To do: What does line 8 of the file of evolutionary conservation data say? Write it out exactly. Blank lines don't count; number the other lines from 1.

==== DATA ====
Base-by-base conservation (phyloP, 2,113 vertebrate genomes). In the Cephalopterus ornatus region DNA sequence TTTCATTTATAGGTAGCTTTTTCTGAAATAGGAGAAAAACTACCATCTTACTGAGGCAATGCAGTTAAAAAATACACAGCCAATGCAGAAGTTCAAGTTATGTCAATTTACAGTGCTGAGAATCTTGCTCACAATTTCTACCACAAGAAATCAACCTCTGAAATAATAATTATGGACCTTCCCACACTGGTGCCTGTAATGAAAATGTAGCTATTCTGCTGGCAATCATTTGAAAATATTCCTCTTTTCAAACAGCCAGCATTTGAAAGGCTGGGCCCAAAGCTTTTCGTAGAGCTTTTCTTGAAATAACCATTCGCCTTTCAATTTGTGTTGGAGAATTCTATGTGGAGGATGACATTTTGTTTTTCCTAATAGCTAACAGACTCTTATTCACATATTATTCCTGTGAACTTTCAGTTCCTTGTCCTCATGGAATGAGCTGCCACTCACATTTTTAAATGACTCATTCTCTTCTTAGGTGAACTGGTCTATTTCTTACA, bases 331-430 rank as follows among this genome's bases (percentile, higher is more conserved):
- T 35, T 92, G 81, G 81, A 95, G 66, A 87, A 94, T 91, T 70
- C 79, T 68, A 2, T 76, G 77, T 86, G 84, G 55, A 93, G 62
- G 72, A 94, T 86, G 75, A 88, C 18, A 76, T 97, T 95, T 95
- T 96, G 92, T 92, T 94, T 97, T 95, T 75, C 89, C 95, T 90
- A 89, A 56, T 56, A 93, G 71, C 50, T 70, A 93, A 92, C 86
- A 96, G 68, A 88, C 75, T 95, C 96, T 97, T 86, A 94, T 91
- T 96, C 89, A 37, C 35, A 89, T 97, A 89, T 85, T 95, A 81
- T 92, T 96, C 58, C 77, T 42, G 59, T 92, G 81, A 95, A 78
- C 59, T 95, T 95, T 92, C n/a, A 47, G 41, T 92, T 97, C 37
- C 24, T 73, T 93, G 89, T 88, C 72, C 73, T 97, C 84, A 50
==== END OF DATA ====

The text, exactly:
- T 96, C 89, A 37, C 35, A 89, T 97, A 89, T 85, T 95, A 81